4
\$\begingroup\$
public class Alphabet {

 public static void main(String[] args) {
 checkAlphabetic("fdsfsfds+");

 }

 public static boolean checkAlphabetic(String input) {
 char[] chars = input.toCharArray();
 int count = 0;

 for (int i = 0; i < input.length(); i++) {
 if (Character.isLetter(chars[i])) {
 count = 1;
} else {

count = 0;
break;
}
}

if (count >= 1) {
System.out.println("alphabetic word");
return true;
} else {
System.out.println("word is not alphabetic");
return false;
}

}
  }

I know people will say to use regex as it's more efficient but our tutor wanted us to use loops, as we haven't learned about regex yet (old school course).

\$\endgroup\$
  • 4
    \$\begingroup\$ In Java 8: return input.chars().allMatch(Character::isLetter); \$\endgroup\$ – 4castle Dec 22 '16 at 16:08
  • \$\begingroup\$ The syntax of that is strange. For example havent seen :: before...looks like Ruby \$\endgroup\$ – user116659 Dec 22 '16 at 18:02
  • \$\begingroup\$ The :: operator is used to make a method reference. The syntax is new in Java 8. It's purpose is essentially to pass a method as a parameter. Your course instructor will likely not accept this as a solution, because it is often treated as an advanced topic. \$\endgroup\$ – 4castle Dec 22 '16 at 18:17
  • \$\begingroup\$ In the point of program structure, you shouldn't print anything inside the check function, just return a value. \$\endgroup\$ – Pavel Dec 23 '16 at 1:02
6
\$\begingroup\$

It's not harder than this:

public static boolean checkAlphabetic(String input) {
    for (int i = 0; i != input.length(); ++i) {
        if (!Character.isLetter(input.charAt(i))) {
            return false;
        }
    }

    return true;
}

The idea is to return false as soon as you encounter a character c for which Character.isLetter returns false. If no such, return true since the string does not contain non-letter characters.

\$\endgroup\$
  • \$\begingroup\$ nice implementation, very simple. however the for loop, it would also work if you said : i <= input.length()...? \$\endgroup\$ – user116659 Dec 22 '16 at 18:05
  • \$\begingroup\$ @Iona-KathrynEvans No, for the last iteration i will be input.length() which is one past the last accessible index. \$\endgroup\$ – coderodde Dec 22 '16 at 18:32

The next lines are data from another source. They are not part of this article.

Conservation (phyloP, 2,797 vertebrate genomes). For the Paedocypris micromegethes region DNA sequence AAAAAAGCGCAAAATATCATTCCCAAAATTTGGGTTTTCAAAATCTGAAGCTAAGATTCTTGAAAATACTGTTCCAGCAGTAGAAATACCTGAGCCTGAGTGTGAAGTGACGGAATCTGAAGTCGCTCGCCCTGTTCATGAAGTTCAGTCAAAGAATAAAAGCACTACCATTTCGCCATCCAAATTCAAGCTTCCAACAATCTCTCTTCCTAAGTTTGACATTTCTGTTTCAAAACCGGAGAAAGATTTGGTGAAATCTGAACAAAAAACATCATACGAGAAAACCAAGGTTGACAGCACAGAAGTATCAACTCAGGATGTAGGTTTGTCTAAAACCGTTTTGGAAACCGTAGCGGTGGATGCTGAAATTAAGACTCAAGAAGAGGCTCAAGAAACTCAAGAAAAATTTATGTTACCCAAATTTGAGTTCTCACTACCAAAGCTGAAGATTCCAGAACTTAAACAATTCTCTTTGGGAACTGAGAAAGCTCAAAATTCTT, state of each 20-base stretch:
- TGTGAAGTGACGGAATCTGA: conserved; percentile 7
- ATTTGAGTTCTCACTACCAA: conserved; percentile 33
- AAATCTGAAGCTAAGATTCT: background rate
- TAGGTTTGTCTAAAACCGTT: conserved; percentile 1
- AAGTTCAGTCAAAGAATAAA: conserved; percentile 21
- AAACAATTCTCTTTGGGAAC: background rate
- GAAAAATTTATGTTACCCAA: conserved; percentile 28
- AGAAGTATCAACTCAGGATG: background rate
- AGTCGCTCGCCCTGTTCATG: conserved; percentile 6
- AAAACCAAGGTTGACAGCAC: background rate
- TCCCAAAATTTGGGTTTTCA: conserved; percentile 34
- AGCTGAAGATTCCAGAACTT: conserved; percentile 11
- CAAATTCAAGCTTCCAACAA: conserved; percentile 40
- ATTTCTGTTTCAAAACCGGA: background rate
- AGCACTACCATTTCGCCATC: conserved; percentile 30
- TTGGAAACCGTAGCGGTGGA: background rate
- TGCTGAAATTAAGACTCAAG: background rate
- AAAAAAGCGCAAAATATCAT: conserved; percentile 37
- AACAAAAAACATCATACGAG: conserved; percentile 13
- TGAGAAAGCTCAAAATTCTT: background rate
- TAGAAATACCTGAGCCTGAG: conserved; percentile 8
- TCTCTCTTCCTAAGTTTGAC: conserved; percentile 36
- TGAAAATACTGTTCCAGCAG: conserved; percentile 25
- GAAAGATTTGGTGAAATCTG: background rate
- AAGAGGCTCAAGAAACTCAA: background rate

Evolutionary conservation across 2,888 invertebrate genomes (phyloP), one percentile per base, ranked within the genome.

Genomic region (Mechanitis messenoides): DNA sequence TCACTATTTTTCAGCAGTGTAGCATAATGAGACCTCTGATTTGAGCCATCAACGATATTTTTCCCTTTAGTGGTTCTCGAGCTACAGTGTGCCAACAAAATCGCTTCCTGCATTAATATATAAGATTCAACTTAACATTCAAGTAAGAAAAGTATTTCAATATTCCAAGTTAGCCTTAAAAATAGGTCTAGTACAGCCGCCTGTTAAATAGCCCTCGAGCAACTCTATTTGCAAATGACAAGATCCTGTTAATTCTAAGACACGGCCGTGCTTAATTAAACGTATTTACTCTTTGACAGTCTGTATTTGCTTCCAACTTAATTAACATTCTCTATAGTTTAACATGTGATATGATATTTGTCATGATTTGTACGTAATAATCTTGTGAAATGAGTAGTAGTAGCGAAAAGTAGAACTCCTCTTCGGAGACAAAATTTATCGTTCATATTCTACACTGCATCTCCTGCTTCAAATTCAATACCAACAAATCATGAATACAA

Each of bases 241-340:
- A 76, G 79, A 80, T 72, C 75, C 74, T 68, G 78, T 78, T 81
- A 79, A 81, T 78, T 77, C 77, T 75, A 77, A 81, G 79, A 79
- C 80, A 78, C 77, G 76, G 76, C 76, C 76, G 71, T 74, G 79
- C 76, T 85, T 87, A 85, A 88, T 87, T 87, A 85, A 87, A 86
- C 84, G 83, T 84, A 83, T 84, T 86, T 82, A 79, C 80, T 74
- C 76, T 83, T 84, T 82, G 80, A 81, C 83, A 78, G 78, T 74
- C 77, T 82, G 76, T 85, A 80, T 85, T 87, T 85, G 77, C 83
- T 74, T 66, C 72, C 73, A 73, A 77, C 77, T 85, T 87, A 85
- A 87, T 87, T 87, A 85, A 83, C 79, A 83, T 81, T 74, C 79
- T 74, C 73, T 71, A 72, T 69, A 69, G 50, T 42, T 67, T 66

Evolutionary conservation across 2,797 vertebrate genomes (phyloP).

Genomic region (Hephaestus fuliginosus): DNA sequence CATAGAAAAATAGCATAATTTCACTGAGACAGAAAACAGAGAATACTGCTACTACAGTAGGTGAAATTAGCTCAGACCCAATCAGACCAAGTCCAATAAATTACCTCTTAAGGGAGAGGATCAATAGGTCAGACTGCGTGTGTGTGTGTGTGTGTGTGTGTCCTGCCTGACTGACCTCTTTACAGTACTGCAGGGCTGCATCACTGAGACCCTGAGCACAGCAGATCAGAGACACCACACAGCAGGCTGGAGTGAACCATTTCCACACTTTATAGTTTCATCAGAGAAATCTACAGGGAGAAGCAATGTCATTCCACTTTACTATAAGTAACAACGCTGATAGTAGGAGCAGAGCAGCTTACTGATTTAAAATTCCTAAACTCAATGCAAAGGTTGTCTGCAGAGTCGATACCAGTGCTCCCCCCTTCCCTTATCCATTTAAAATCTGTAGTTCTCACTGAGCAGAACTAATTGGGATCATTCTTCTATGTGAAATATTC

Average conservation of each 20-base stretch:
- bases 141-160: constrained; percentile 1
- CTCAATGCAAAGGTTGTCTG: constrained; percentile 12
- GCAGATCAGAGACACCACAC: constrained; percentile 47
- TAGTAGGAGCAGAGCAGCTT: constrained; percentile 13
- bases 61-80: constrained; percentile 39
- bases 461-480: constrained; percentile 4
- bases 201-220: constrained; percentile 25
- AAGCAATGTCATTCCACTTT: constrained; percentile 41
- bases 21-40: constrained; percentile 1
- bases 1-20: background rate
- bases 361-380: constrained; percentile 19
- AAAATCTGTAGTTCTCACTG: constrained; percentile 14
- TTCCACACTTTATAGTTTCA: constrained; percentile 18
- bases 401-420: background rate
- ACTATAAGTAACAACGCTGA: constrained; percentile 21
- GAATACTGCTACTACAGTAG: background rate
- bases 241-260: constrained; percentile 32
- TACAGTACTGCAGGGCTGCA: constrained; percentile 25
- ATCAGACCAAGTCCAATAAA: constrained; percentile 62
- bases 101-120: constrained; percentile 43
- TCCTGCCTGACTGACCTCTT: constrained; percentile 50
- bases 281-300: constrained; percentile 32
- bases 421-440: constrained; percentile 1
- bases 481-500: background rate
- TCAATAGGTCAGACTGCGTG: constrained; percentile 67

• \$\begingroup\$ what about i < input.length() or i == input.length()-1....? \$\endgroup\$ – user116659 Dec 22 '16 at 19:00
  • 4
    \$\begingroup\$ @Iona-KathrynEvans i < input.length() would be more idiomatic. \$\endgroup\$ – Malvolio Dec 22 '16 at 19:29
  • 1
    \$\begingroup\$ @Darkhogg The for loop will continue to loop for as long as the condition is true. Since the starting value for i is 0, i == input.length() - 1 will only be true if input.length() - 1 == 0, or input.length() == 1. Otherwise, the condition will return false and the program won't even enter the loop at all. \$\endgroup\$ – Abion47 Dec 22 '16 at 23:04
6
\$\begingroup\$

Alternatively, you can use an enhanced for loop if you are using Java 5 or superior.

public boolean checkAlphabetic(String input) {
    if (input == null) return false;
    for (char c : input.toCharArray()) {
        if (!Character.isLetter(c)) {
            return false;
        }
    }
    return true;
}
\$\endgroup\$
  • 1
    \$\begingroup\$ Using an enhanced for loop will be slightly less performant in this case, because toCharArray must make a copy of the internal character array. \$\endgroup\$ – 4castle Dec 22 '16 at 16:01
  • 6
    \$\begingroup\$ @4castle -- "Programmers waste enormous amounts of time thinking about, or worrying about, the speed of noncritical parts of their programs, and these attempts at efficiency actually have a strong negative impact when debugging and maintenance are considered. We should forget about small efficiencies, say about 97% of the time: premature optimization is the root of all evil. " -- Donald Knuth \$\endgroup\$ – Malvolio Dec 22 '16 at 19:30
  • \$\begingroup\$ I'd only remove the null-check: I personally prefer to get NullPointerException so I know I passed a null value, and then I try to avoid calling the method at all. \$\endgroup\$ – Olivier Grégoire Dec 22 '16 at 21:41
0
\$\begingroup\$

Here is my optimisation further:

public class Alphabet {

 public static void main(String[] args) {
 checkAlphabetic("fdsfsfd432423423!");
 }

 public static boolean checkAlphabetic(String input) {
 char[] chars = input.toCharArray();
 int count = 0;

 for (int i = 0; i < input.length(); i++) {
 if (Character.isLetter(chars[i])) {
 count = 1;
} else {

System.out.println("String is not alphabetic....");
System.exit(1);
return false;
}
}
System.out.println("alphabetic word");

return true;
  }
}
\$\endgroup\$

Your Answer

By clicking “Post Your Answer”, you agree to our terms of service, privacy policy and cookie policy